I’m Accused of Missing the Big Picture
I made a few comments this morning behind Russ Steele’s blog posting, “Let’s hope the BOS has more brains and …….. than the Planning Commission.” In my remarks, I defended as rational and fact-based the Planning Commission’s decision two days ago to deny “vested right to mine” to Blue Lead LLC.
I made my comments primarily in response to this assertion by another commenter to Russ’s post:
… it is apparent that there are people amongst us that care very little about “sustainability” of our community but instead push their personal agendas. Nevada County has lost a significant business tax base in the past 5 years due to narcissistic souls hell bent on their strange agendas and beliefs. Such individual extremism has a drastic and long lasting impact on a community.
From the allusion to “sustainability,” I assume the commenter was saying that environmentalists were the driving force behind the Planning Commission’s decision, and that they are all a bunch of narcissists.
After I pointed out that the case for vesting was weak and primarily opposed by Blue Lead’s neighbors, whose own property rights were being trampled, and invited the participants in Russ Steele’s blog to check the facts for themselves by reading the copious documentation publicly available on the county website (and I cited the appropriate link), I was politely told:
Don, you’re looking through the wrong end of the binoculars and missing the point. It’s the bigger picture.
Now this is definitely the sort of criticism I pay attention to, because it can be very constructive when it’s true. I love the big picture, and I don’t mind having it pointed out to me when I’ve missed it.
So I went back through Russ Steele’s blog posting and tried to find that bigger picture. I’m not sure, but I think most of the participants would probably accept these other comments there as expressing the bigger picture:
Yes, it is a property and resource rights issue and frankly they should be able to do what they want within guidelines of the law.
… these issues always remind me of people that come in and buy a house next to – a race track – outdoor concert venue – airport, then complain about the noise.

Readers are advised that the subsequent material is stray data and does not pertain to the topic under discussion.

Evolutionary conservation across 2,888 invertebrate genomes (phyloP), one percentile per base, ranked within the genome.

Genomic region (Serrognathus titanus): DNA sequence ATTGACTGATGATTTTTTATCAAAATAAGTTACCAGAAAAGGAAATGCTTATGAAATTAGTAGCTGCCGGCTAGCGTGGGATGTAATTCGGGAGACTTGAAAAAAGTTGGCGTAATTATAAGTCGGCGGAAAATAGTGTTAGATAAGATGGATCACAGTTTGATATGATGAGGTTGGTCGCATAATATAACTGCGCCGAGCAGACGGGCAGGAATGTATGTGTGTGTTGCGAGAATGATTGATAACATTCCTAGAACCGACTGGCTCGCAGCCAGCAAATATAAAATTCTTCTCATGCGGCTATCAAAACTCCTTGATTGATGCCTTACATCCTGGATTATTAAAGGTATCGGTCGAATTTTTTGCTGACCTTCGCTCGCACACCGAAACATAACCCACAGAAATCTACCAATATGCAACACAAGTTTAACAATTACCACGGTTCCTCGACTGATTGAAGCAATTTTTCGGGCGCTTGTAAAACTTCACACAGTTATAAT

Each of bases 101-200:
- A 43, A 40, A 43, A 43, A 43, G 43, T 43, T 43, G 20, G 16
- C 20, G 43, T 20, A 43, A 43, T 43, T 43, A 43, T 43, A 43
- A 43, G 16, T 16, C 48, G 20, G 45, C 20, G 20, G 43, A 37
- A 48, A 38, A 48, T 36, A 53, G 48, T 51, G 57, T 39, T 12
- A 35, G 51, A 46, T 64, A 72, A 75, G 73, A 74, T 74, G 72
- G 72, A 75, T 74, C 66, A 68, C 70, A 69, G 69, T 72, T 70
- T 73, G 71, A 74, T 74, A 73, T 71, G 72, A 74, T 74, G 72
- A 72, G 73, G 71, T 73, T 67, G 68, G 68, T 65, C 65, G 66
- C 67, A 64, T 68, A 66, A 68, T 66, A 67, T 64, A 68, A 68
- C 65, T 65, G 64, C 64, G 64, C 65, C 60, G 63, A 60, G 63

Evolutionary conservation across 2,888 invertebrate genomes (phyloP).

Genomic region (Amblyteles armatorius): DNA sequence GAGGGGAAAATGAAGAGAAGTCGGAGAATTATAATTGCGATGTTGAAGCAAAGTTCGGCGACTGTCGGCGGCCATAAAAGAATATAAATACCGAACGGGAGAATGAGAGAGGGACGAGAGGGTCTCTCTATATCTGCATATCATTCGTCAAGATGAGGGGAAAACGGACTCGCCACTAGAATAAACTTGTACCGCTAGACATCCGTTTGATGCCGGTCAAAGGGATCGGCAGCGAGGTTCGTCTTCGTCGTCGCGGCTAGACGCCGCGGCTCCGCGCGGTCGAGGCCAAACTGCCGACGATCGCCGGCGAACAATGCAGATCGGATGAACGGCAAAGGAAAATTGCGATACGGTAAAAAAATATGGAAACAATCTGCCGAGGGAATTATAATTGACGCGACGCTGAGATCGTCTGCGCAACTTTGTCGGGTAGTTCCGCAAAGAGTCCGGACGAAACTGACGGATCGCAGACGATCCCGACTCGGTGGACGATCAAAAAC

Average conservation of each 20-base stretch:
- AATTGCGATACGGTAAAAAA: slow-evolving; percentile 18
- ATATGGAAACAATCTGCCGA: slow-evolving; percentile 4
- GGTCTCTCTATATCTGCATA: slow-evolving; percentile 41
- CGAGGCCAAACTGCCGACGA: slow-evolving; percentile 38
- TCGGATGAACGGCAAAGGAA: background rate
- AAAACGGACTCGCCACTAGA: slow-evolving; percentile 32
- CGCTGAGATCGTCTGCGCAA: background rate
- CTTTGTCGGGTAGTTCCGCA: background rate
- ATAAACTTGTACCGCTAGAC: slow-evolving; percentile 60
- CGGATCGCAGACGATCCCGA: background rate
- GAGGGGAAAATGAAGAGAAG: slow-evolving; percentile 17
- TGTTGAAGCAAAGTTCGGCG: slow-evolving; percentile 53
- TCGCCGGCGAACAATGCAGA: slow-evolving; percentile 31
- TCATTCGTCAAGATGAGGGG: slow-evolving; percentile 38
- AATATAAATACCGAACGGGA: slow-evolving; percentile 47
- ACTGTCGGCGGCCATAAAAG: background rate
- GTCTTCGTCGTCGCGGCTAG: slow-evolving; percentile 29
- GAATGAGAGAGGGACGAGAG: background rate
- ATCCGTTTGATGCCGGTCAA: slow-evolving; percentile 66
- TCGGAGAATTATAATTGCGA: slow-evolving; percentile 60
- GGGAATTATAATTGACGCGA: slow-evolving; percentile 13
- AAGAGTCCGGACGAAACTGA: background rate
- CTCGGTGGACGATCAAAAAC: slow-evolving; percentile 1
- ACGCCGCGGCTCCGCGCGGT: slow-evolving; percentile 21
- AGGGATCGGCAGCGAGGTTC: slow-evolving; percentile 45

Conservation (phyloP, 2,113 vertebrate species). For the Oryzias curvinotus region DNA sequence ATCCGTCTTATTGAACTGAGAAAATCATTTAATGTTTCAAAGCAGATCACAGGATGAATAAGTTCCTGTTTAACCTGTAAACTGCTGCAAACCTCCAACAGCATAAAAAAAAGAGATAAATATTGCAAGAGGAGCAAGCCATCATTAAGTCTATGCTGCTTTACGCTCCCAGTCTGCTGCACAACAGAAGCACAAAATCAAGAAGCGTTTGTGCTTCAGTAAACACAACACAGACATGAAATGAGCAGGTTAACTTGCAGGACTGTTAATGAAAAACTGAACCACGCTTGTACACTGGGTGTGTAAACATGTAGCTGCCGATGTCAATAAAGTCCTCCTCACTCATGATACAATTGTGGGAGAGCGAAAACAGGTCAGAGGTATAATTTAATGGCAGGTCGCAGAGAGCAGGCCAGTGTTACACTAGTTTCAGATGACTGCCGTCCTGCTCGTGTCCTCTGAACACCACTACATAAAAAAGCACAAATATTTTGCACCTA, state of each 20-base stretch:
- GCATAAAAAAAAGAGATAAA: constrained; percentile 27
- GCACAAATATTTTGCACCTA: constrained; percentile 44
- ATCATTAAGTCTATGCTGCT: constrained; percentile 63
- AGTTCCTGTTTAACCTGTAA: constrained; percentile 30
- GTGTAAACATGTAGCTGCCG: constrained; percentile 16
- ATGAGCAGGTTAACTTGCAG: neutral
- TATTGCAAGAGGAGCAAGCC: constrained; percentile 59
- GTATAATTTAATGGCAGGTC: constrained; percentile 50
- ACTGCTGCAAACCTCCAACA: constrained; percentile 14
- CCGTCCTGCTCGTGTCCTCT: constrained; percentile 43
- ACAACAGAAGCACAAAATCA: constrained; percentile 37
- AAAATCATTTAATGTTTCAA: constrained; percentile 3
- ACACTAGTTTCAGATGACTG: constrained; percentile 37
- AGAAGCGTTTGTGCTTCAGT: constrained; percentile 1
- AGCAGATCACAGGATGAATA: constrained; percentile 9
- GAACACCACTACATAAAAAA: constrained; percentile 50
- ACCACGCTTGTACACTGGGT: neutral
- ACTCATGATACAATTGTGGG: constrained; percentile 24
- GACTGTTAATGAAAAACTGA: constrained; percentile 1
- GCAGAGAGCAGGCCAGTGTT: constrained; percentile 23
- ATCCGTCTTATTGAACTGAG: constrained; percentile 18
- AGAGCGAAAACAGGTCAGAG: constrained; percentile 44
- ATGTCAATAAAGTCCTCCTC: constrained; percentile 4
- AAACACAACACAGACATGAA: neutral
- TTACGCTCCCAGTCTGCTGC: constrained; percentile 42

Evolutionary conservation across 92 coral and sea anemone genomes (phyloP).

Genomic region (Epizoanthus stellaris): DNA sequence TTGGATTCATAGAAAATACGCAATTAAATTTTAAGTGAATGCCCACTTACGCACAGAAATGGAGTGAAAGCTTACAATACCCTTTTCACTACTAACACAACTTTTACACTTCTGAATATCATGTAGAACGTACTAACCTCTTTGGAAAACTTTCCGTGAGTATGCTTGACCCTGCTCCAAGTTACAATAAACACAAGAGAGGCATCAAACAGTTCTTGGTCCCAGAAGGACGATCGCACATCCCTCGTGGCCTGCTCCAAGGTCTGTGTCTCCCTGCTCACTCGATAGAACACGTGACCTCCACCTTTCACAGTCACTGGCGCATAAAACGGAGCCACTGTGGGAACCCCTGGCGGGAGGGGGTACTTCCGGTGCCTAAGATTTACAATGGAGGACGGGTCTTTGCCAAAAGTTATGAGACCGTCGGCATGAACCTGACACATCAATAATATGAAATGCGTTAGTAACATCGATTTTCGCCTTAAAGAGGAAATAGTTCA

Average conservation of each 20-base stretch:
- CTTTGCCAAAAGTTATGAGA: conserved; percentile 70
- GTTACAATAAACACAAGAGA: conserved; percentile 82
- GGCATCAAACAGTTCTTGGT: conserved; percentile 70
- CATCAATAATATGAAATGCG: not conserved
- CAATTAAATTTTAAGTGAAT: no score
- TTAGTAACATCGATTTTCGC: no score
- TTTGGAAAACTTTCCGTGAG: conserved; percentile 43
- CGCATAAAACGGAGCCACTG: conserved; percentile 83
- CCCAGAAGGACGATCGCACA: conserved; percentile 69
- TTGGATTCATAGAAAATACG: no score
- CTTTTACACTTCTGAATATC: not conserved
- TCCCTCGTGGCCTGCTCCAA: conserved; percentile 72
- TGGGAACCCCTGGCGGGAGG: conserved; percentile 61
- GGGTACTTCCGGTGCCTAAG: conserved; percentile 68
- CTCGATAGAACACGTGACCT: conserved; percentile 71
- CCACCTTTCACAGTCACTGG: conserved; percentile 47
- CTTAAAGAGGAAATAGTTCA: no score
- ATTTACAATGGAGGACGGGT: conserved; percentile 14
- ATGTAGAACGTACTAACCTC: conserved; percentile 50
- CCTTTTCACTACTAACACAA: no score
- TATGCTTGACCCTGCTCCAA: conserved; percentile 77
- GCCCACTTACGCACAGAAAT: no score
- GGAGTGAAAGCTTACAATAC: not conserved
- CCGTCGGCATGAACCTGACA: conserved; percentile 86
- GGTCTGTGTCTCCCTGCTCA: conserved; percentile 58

… Maybe the problem up there is you have too many people that are independently wealthy and would just as soon have everybody else move away.
Aside from the manner in which these comments are obviously unconnected to the actual facts of the case, which copiously document the absence of evidence for vesting and the egregious disregard of Blue Lead for the property rights of its neighbors, some of whom have been there over forty years, some of whom are pro-mine, most of whom are not affluent and are not especially environmentalists, and aside from the sad but telling fact that all this documentation is apparently too much hard work to actually look at for many of the Planning Commission critics, there still does remain the interesting question:
What exactly is the big picture?
To boil it down, it sounds as though the Planning Commission critics see the big picture as the primacy of “property and resource rights.” Yes, the commenter did say “within guidelines of the law,” but the rhetoric is usually heavily weighted in favor of the property owner, and not much focused on the interests of others or of the community at large.
I see it a bit differently and suggest that my big picture is even bigger than their big picture.
Here’s my big picture:
DON’S BIG PICTURE
No right is absolute. No right has primacy over all others. Every right operates somewhat uneasily and conditionally within the entire sphere of individual rights enjoyed by all members of the community.
For instance, if I want to start a business on my property, I don’t automatically thereby have the right to cut down my neighbors trees or widen roads on his property without his permission. So, my right to pursue my business activity is limited somewhat by my obligation to respect the rights of others.
All rights have this quality of “constraint by other rights.”
Government regulations (“guidelines of the law”) exist to keep peace within this sphere of individual rights. Without these guidelines, lawlessness would reign (which was somewhat the case early in our Gold Rush history, and appears to be the sensibility of a minority of those who wish to pursue mining now).
If there’s a bigger relevant picture than this, I’ll gladly accept a correction from anyone.
By the way, within the context of this sphere of individual rights, I would now define the narcissist as one who is so focused on the pursuit of his own self-interest that he believes his own right to profit is unconstrained and trumphs the rights of everyone else in his community.